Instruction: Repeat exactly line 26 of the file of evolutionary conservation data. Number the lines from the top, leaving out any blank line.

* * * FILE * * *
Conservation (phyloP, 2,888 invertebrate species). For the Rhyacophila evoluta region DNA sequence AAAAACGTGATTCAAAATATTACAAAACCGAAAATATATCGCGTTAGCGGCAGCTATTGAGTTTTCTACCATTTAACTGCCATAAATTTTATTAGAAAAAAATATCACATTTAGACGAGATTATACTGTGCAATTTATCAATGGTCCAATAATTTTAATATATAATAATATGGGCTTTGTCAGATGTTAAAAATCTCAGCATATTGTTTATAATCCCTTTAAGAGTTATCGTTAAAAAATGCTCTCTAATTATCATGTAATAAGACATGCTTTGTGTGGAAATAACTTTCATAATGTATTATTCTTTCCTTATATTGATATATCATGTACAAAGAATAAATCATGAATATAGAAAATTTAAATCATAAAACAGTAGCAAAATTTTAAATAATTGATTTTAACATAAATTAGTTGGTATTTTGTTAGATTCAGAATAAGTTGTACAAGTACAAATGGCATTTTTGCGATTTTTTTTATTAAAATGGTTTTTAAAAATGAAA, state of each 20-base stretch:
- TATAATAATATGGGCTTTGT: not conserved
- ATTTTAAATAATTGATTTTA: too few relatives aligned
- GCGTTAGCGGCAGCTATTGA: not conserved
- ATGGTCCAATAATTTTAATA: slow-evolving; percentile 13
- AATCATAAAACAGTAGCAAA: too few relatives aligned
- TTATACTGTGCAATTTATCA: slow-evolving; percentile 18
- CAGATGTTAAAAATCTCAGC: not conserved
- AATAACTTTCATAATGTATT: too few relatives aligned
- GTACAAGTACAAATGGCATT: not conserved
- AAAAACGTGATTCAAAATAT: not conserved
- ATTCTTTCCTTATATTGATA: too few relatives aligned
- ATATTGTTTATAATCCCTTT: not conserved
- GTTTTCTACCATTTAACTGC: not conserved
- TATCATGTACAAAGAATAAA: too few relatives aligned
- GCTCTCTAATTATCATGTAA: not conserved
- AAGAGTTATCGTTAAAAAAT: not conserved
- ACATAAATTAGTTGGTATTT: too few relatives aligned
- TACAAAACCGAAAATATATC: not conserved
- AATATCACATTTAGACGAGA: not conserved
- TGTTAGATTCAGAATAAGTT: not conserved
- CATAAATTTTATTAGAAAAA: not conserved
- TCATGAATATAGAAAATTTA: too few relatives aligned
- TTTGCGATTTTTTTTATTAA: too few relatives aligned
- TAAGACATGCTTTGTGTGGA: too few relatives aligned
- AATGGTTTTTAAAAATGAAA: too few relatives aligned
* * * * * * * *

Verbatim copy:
- AATGGTTTTTAAAAATGAAA: too few relatives aligned